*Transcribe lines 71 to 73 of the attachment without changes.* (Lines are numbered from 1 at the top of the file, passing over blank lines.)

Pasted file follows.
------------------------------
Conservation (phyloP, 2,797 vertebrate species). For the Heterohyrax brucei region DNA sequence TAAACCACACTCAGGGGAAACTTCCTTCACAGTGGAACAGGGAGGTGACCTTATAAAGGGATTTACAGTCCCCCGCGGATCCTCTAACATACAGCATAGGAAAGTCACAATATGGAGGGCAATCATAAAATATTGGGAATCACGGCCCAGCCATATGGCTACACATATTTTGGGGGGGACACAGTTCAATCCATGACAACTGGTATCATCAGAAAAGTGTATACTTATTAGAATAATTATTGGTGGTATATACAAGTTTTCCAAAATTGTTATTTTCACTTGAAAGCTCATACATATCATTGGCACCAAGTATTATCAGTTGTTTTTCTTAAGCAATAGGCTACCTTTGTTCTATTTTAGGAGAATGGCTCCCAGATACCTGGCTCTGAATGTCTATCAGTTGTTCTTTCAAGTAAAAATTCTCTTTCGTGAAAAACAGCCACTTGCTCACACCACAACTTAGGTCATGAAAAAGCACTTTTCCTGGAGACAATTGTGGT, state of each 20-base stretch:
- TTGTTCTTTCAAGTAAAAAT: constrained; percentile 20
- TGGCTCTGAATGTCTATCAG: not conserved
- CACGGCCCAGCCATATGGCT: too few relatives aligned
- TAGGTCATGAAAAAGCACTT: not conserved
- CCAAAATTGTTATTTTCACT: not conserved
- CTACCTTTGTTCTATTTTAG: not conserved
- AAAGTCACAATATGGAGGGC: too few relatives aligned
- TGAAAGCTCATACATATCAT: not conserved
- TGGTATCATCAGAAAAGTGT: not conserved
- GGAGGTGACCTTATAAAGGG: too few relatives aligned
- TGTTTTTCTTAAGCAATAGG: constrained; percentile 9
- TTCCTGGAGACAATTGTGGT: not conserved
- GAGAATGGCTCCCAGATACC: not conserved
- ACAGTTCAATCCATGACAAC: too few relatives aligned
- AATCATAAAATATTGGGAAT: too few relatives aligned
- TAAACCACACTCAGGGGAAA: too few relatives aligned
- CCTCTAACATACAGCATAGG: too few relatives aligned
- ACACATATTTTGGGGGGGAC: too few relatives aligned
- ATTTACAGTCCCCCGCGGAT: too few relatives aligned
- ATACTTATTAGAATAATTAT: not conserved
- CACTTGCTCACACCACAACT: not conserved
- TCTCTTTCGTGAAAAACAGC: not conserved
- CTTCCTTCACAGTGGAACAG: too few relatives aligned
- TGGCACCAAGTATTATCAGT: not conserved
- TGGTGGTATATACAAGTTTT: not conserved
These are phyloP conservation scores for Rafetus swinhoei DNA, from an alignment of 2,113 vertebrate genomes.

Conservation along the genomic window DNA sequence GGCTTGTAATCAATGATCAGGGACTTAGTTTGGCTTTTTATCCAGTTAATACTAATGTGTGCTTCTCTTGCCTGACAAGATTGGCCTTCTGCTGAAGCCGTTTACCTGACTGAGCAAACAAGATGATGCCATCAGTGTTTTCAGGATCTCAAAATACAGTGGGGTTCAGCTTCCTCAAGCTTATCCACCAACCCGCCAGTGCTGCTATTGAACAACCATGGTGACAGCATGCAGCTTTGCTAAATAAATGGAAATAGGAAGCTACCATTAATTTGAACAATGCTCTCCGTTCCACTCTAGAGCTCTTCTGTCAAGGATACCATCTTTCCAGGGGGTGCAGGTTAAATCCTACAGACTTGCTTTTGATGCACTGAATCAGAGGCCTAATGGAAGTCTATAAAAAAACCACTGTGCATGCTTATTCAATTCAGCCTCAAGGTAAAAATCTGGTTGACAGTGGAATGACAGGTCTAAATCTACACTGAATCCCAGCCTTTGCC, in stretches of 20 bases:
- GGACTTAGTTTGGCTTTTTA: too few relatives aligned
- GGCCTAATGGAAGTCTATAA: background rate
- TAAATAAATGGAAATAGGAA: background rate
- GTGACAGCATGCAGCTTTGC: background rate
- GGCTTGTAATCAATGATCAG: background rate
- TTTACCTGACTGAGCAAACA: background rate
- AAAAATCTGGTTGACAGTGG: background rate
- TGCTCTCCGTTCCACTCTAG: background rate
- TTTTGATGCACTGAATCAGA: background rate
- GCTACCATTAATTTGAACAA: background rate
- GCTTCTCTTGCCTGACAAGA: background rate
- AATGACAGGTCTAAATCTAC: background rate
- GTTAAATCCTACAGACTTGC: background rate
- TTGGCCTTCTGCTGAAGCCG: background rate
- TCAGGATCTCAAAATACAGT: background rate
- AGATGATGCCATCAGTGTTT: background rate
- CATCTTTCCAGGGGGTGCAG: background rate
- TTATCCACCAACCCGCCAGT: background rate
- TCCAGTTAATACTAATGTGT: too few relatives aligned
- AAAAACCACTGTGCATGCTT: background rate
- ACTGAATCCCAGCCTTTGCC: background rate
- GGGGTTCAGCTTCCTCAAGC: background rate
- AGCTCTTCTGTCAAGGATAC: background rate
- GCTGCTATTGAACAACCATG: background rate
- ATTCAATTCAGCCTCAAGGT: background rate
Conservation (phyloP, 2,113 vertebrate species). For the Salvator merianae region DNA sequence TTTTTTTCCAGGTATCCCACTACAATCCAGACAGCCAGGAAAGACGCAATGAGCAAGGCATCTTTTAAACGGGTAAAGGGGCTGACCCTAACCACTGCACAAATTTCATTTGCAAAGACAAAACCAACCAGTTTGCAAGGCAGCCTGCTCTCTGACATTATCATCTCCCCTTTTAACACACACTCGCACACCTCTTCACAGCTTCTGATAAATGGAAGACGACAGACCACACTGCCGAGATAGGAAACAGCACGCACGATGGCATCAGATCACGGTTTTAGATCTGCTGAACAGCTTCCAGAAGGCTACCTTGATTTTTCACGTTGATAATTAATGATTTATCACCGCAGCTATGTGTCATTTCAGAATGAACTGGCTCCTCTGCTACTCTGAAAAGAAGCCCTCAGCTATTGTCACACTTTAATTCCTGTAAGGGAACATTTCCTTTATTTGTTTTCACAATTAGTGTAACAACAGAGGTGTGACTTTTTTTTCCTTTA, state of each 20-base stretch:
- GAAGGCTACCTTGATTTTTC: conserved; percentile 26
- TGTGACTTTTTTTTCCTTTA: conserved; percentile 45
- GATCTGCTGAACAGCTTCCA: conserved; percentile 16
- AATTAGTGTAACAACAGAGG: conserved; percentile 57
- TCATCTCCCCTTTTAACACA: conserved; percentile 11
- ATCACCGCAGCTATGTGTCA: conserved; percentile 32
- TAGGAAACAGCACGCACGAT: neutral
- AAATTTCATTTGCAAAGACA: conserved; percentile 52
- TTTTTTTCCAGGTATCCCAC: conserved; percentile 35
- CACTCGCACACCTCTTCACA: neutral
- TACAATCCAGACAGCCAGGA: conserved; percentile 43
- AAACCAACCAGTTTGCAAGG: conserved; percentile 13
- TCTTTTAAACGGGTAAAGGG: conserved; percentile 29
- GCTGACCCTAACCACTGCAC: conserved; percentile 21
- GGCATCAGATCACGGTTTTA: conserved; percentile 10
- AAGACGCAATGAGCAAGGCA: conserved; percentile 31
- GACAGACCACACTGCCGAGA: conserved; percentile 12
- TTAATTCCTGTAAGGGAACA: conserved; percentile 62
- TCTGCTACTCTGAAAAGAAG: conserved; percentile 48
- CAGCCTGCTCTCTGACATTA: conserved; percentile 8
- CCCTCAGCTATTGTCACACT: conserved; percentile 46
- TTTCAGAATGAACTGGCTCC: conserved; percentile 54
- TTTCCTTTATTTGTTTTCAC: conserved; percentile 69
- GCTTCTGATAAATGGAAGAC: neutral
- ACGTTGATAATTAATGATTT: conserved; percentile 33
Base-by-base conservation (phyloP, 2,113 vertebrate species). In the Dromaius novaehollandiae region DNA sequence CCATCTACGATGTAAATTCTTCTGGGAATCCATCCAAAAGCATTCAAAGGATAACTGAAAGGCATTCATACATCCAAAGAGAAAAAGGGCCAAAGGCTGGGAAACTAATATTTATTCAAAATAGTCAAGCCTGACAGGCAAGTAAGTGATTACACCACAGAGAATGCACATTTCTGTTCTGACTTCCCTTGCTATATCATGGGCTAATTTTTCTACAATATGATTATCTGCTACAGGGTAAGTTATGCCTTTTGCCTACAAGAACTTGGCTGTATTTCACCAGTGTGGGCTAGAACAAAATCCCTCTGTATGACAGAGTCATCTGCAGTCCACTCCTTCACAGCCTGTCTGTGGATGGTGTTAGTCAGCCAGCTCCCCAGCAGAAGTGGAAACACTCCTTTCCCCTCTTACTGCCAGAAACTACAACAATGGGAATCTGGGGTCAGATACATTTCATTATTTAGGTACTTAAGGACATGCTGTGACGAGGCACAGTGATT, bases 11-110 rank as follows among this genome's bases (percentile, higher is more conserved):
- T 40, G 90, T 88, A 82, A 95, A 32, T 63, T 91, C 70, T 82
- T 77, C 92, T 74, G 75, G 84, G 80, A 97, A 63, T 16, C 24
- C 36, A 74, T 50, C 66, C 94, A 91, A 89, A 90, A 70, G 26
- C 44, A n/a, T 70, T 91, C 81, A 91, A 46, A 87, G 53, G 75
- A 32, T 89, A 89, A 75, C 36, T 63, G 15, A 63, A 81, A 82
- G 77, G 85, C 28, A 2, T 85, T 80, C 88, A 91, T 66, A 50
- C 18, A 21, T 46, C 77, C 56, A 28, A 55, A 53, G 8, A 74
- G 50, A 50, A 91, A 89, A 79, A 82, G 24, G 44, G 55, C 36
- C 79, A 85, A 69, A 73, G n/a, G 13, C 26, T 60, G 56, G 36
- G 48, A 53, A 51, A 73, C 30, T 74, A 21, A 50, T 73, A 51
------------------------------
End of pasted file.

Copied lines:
- GACAGACCACACTGCCGAGA: conserved; percentile 12
- TTAATTCCTGTAAGGGAACA: conserved; percentile 62
- TCTGCTACTCTGAAAAGAAG: conserved; percentile 48